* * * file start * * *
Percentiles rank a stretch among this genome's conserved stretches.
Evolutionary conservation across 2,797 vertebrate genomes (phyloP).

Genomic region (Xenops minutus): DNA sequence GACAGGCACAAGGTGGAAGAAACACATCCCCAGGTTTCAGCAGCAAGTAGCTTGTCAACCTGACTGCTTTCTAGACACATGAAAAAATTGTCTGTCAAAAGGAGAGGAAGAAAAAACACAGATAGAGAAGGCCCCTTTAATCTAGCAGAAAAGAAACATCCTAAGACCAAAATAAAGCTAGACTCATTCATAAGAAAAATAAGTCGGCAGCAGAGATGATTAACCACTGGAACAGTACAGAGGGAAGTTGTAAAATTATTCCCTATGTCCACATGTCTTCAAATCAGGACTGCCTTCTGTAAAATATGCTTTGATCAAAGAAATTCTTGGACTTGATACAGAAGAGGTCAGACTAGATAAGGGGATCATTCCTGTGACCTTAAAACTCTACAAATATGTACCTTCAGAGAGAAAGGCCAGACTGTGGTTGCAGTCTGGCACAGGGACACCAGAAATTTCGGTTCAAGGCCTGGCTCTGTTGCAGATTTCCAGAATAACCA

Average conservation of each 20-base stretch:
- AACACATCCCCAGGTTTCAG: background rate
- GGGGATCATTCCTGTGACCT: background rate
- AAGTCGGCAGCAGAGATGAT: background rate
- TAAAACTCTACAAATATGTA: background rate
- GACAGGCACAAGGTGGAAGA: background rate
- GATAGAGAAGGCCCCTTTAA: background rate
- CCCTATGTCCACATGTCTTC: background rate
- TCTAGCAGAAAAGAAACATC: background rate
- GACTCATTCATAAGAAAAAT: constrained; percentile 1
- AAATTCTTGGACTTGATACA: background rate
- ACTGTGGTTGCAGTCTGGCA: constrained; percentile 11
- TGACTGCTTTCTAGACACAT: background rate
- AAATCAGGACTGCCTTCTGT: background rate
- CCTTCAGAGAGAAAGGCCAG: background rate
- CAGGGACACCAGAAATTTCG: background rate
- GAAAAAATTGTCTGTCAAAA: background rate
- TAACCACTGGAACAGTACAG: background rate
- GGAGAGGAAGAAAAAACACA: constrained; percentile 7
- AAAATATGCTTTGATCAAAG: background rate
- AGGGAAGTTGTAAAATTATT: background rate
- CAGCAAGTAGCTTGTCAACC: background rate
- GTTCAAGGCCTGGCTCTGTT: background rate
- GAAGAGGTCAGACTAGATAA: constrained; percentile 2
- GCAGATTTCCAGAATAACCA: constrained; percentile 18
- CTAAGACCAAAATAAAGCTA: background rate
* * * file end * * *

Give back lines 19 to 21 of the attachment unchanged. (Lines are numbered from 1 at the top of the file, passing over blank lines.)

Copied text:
- CAGGGACACCAGAAATTTCG: background rate
- GAAAAAATTGTCTGTCAAAA: background rate
- TAACCACTGGAACAGTACAG: background rate